New Galaxy S4 Unlikely To Make A Splash In Corporate Market
Michael Harper for redOrbit.com — Your Universe Online
In the days leading up to the unboxing of Samsung´s new smartphone the Galaxy S4, many analysts and reporters were expecting big things — and not just the size of the screen. There was a sense that Apple had finally become weak enough to be taken out with one crushing blow, and a 5-inch screen packed with an eight-core processor and NFC could have seemingly done the trick.
Now that the device has been unveiled and shown off, the conversation has turned from one about Apple´s demise to the “evolutionary not revolutionary” nature of the smartphone industry. Furthermore, if the Galaxy S4 is simply the next step in the evolution of Galaxy devices, does it still pack the necessary wallop to strike Apple down?
In an article in The Telegraph this weekend, one writer says that the S4 doesn´t have the necessary improvements to overturn Apple´s lead in the corporate world. According to Christopher Williams, it´s Android´s “fragmentation” which turns corporate IT departments against Google´s operating system.
Though they scarcely uttered the word “Android” during the unveiling, Samsung´s latest flagship phone is still beholden to Google´s confectionary operating systems. For all the Galaxy S4´s great specs, its relationship with Android and its fragmented flaws are what Williams claims will keep business customers from snatching up these devices.
Since the earliest days of these smartphone wars, Android detractors have accused the platform of being fragmented. For instance, Google´s own Nexus line of phones is always the first to receive any updates to the Android OS. No other handset manufacturer has this same privilege. It took many months for Samsung Galaxy S III owners to receive the latest version of Android last year, and there are many other Android users out there with several other versions of the Google OS. Some phones may never see the latest Android version. Some phones ship with a year-old OS and may be another year away from getting an update.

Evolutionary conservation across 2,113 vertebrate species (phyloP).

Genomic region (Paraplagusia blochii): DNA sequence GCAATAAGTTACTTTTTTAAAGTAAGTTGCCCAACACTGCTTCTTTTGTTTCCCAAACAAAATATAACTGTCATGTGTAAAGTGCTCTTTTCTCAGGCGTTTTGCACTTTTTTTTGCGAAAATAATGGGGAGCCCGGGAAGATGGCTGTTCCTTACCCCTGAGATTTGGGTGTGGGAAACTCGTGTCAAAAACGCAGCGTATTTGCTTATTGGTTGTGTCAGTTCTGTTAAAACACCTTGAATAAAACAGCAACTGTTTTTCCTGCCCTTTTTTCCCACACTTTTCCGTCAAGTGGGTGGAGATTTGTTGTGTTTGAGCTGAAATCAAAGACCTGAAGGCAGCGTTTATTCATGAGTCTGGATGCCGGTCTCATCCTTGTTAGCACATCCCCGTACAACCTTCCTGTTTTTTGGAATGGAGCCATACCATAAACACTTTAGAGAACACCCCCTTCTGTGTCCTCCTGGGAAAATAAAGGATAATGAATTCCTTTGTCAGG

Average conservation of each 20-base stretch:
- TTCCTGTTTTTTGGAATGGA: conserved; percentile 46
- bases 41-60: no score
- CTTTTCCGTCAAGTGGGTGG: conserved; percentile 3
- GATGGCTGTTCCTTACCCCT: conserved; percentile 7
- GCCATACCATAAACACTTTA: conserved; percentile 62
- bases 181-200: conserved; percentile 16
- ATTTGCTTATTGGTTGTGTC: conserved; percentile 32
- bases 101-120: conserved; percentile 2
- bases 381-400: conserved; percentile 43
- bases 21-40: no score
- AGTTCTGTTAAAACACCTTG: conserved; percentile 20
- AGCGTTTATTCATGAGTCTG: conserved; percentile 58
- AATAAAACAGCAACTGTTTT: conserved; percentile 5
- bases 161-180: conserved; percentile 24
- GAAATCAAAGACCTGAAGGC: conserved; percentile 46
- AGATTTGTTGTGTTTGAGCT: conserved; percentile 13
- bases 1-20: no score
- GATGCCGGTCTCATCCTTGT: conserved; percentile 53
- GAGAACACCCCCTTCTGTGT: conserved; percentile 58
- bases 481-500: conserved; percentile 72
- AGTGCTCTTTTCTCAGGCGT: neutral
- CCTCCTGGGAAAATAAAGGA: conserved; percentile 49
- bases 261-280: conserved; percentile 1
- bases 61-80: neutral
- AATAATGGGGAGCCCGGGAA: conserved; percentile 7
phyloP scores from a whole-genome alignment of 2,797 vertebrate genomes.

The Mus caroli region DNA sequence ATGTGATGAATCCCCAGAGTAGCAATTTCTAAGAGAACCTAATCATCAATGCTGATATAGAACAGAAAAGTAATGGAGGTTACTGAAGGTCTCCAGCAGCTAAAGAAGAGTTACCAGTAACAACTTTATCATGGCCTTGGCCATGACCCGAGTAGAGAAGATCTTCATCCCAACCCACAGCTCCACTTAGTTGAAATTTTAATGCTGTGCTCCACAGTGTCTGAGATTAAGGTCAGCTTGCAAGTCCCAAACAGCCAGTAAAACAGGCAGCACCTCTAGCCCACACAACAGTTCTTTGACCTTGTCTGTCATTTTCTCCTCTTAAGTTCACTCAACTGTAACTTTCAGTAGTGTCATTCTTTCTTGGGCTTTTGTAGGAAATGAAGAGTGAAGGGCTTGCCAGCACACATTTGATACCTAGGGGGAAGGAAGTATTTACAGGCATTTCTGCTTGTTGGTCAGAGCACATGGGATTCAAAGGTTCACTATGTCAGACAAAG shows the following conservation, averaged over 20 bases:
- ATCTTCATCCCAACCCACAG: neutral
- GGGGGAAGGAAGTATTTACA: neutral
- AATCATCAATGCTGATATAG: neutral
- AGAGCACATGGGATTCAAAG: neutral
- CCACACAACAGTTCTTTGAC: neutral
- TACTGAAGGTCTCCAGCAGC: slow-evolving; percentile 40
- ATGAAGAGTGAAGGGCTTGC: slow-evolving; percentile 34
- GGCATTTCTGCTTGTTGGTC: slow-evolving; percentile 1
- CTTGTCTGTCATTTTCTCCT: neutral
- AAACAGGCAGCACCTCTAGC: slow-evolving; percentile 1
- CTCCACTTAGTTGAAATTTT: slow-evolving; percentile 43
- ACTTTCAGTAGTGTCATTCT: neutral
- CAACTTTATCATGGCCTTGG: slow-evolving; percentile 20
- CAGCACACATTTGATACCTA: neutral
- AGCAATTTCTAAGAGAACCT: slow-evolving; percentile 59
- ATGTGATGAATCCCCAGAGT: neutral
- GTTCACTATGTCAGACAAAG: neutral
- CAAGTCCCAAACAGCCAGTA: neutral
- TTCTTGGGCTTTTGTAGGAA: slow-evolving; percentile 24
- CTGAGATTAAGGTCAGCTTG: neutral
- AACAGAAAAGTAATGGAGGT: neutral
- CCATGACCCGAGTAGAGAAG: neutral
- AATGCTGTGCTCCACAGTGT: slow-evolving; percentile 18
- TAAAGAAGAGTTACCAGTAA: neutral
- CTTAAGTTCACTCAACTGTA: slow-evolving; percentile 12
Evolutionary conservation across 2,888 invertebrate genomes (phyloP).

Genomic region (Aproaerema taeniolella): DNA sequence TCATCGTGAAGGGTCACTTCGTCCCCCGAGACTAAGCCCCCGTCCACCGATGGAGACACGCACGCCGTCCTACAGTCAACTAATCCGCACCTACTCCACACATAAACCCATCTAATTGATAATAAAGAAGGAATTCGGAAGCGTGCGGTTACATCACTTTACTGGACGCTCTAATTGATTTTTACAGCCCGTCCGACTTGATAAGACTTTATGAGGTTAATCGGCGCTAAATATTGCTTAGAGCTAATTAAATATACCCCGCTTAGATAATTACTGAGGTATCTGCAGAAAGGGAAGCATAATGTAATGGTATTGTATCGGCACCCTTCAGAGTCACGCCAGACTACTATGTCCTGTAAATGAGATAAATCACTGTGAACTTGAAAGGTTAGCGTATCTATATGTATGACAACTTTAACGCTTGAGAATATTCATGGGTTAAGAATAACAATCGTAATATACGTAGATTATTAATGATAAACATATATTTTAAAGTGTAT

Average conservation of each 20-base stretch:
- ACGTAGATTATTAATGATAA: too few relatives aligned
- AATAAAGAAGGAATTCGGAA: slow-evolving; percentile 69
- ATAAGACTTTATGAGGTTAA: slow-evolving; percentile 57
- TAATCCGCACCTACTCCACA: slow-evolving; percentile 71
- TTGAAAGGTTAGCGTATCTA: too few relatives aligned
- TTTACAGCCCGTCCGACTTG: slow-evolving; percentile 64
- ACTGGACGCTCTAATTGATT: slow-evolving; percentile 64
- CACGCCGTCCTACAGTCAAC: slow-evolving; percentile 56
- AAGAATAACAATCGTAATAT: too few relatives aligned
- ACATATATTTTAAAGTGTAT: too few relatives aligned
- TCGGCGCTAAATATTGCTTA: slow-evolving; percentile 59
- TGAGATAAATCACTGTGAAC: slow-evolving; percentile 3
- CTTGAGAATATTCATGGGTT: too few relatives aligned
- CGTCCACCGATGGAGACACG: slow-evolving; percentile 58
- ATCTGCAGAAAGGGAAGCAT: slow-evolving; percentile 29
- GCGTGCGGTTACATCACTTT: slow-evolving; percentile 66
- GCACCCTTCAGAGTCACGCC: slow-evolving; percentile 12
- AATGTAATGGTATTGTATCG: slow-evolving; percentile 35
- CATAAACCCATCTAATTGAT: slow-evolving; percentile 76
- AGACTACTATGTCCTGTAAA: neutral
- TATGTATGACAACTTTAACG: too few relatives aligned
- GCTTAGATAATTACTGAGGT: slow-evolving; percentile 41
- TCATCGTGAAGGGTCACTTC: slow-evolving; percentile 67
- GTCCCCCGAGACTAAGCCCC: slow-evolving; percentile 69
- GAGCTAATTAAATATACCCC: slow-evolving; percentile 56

It´s a point that Apple´s senior vice president of worldwide marketing Phil Schiller brought up in interviews last week leading up to the Galaxy unveiling.
“With their own data, only 16 percent of Android users are on year-old version of the operating system,” pointed out Schiller in one of these interviews. “Over 50 per cent are still on software that is two years old.”
“We are hearing this week that the Samsung Galaxy S 4 is being rumored to ship with an OS that is nearly a year old.”
The Galaxy S4 will ship with Android 4.2.1, a version which first left Google´s digital docks in November of last year. With so many phones running so many different versions of the same platform, it can be difficult for IT departments to ensure that all phones are working together harmoniously.
Apple, on the other hand, ships out any updates to their OS directly to the customer rather than pushing the updates to software manufacturers and carriers, as is the case with Android. By the numbers, IT professionals far prefer this method. According to IDC´s numbers, Apple will sell as many as 31.1 million iPhones to corporations this year. Android makers, on the other hand, will ship around half that number, or about 15.1 million.
“Nevertheless, as well as Apple´s undoubted cache as a premium brand, fragmentation is a major reason why the iPhone remains more popular among business buyers than Android handsets,” concludes Williams in his piece.
“IT departments are always likely to resist managing multiple versions of software, whether on a Windows desktop or a smartphone.”